Just when you thought that you are already doing good and have so much skills to brag about, you meet people with so much talent and skills that makes you feel so little.
This is my 6th post from my Kota Kinabalu adventure which happened last month when Zest Air flew us to Kota Kinabalu for a familiarization tour.
It was only a 2 days, 1 night event but there was so much learnings, experiences and stories to share. One of the things I enjoyed most is our trip to the Mari-Mari Cultural Village.
Mari Mari means “to come together” (sama-sama in Tagalog). Interestingly, sama-sama means You are welcome or “same here” in Malaysia.
We got to the place a little pass 6:00 PM and before visiting the old houses (5 of the ethnic groups in Sabah), we met up with the tour guide who gave us orientation with the things that we should expect and what the village should expect from us (proper decorum).
I never expected the adventure would start by crossing a hanging bridge as the sound of the flowing river welcomed us, and the wildlife greeted us on our way to the first house.
Click Read More to see more interesting pictures of Mari Mari Village…
The Dusun Tribe
The Dusun Tribe is known to be the most hospitable and hard-working ethnic group in Sabah. Most of the people of Dusun Tribe has converted to Roman Catholic, but some still practice animism.
And we even got to taste the Tapai and Montoku (distilled rice wines). I was a bit hesitant to try them at first, but I wouldn’t let the chance pass – the Tapai smelled like vinegar, so with a quick gulp I let the spirit warms my throat and body. It was surprisingly good.
Outside the Dusun Tribe, we found some ladies cooking meals using a bamboo. Bamboo which is the common material for the Dusun house. The tour guide asked us who wants to volunteer to cook a meal. I took the challenge along with 3 other bloggers and found myself mixing chicken meat, raw ingredients and spices.
The Rungus Tribe
The Rungus Tribe is a sub-group of Dusun Tribe – being a sub-group, probably it also adopts to how they build their houses and keep the families together.
We entered the long house and we were greeted with common hallway and room partitions made of bamboos and tree barks.
One Rungus house which is a low-rise house can have 10 to 75 families – they just expand the house and keep the families together.
The Lundayeh Tribe
Lundayeh means upriver people or people of the interior who are traditionally agriculturalists and practice animal husbandry such as rearing poultry, pigs and buffaloes. They are also known as hunters – which probably explains the crocodile skull that adorns the house.
The Badjau Tribe
Our tour guide shared that the Badjau Tribe originally came from the Philippines, specifically northern part of Mindano who migrated to Borneo. They are known as seafarers or “sea gypsies”, who live in the boat and only settle in a land to bury the deceased.
The Murut Tribe
The last house tribe that we visited was the Murut Tribe – last ethnic group to renounce head-hunting. Head huting is very important in this tribe as this means power for the family. The Murut Tribe decorates their houses with the heads/skulls of their enemies hanging inside the house as adornment. The head also serves as an offer to the family of their desired lady to prove their worth and power.
The Murut Tribe House has an interesting feature – a part of the flooring collapses and serves like a trampoline – which is used during celebrations – where men are joined and asked to grab a skull from the ones hanging in the ceiling.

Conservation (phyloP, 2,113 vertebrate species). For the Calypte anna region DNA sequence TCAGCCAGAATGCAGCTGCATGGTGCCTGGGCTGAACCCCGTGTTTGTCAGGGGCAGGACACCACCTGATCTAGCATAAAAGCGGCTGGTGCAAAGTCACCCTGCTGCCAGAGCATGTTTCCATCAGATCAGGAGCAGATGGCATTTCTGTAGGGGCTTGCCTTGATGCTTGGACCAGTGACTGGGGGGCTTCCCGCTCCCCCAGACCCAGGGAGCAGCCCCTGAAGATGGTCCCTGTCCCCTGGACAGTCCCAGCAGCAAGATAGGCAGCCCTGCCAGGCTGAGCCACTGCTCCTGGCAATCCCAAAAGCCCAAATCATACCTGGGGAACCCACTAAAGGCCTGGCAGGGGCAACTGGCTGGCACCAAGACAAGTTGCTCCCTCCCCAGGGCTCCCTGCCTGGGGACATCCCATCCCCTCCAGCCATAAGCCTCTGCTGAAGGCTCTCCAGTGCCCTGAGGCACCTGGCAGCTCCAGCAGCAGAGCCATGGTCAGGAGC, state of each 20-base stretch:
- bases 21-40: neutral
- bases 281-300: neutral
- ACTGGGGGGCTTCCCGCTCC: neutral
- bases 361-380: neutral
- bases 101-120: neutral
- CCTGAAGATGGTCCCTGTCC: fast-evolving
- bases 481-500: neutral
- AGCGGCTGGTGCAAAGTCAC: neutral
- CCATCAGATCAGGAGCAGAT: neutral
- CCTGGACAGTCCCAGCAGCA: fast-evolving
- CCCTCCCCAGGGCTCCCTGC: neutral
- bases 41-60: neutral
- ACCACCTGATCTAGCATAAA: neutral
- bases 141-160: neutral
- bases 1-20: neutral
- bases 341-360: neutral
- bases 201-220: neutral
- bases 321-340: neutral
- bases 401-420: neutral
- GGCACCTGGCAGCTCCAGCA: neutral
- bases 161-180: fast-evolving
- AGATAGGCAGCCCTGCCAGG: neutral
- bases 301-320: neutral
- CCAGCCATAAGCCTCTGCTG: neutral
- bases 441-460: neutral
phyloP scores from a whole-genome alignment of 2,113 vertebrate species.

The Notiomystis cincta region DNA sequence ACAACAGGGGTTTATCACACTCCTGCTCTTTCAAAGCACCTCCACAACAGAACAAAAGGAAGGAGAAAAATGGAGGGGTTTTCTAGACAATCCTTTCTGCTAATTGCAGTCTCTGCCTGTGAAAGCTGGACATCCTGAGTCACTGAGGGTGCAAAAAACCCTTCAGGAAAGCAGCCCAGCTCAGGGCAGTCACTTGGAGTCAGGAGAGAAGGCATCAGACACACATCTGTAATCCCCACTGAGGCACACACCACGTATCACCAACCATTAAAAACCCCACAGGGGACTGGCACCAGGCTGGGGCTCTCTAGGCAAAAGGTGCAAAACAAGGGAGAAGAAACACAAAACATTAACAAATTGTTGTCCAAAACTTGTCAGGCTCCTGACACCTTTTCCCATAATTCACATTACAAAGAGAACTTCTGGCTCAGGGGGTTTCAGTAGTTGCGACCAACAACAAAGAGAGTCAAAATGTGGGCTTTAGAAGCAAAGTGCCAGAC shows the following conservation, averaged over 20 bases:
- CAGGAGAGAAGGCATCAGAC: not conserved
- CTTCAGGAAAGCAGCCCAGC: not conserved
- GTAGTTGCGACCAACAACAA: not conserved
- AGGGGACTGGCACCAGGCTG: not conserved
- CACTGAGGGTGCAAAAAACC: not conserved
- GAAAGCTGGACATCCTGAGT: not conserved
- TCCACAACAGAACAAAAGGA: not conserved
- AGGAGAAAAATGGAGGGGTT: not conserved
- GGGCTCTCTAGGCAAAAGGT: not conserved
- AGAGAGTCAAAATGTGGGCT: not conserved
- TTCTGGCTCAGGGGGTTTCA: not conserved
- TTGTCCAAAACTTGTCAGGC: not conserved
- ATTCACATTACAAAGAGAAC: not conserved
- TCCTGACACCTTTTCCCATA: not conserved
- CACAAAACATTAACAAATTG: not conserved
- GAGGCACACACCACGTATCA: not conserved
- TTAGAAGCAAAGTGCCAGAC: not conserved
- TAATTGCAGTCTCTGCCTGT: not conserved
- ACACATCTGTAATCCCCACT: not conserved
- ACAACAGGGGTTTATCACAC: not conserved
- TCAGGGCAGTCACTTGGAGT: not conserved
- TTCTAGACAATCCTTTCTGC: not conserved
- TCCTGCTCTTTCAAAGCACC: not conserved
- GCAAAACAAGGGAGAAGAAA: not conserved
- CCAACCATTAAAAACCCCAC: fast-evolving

Before actually heading to the Murut Tribe, we were reminded of proper decorum – and to choose a leader (in which we agreed to be Sir Jim Paredes).
We were informed that the Murut Tribe might mistaken us as enemies, so it is important to stay calm and show our hands (to show we are not keeping any weapons) as we walked in one lane and entered the hall.
With a sign we would know if they have accepted us, and they did – and they welcome us with a cultural show.
I am surprised to see the familiar faces on stage. They are the same locals and tribesmen who earlier welcomed us to their houses – and now impressing me even more with their talents in dancing. I was speechless as I watch them perform, move and dance to the tune of the drums and gongs, without missing a beat and missing one step.
I enjoyed the experience and put down my camera, and witness it with my eyes than through my camera lens. You should definitely see and visit Mari Mari Village.
I want to kick myself for missing the chance to dance with the locals. I was shy. Now I am thinking, I need to go back.
After the tour which lasted for 1.5 hours, we had dinner and our bamboo recipes were served. I don’t know how this should actually taste, but mine is edible.
Planning to visit Mari Mari Village? Here’s what you need to know:
- Wear comfortable shoes and clothes. I thought we would just watch a cultural show and have dinner that night so I wore long clothes to be proper. 😉
- Bring hats/umbrellas and flashlight.
- Make sure your camera can take good pics at night. Mine was a failure. I really need to do a camera upgrade.
- Bring mosquito repellant.
- Bring money – there is a souvenir shop inside that sells cheap stuff. Cheaper than in the airport.
Mari Mari Cultural Village Tour
Tour can only be arranged via Tour Package. Walk-ins are not allowed.
Tour Schedule: 10AM, 2PM, or 6PM
Non-Malaysians RM 160-Adult and RM 140-person Children 5-11 years old
Malaysians RM 140-Adult and RM 110-person Children
Inclusions: Pick up from hotel in Kota Kinabalu, lunch/tea/dinner, English-speaking tour guide, Cultural Performance.
Traverse Tours Sdn Bhd or also known as RIVERBUG Crew
Lot 227 – 229
2nd Floor, Wisma Sabah
Jalan Tun Fuad Stephen
88000 Kota Kinabalu, Sabah
Tel: +6 088 260501 | +6 088 260502
Fax: +6 088-261503
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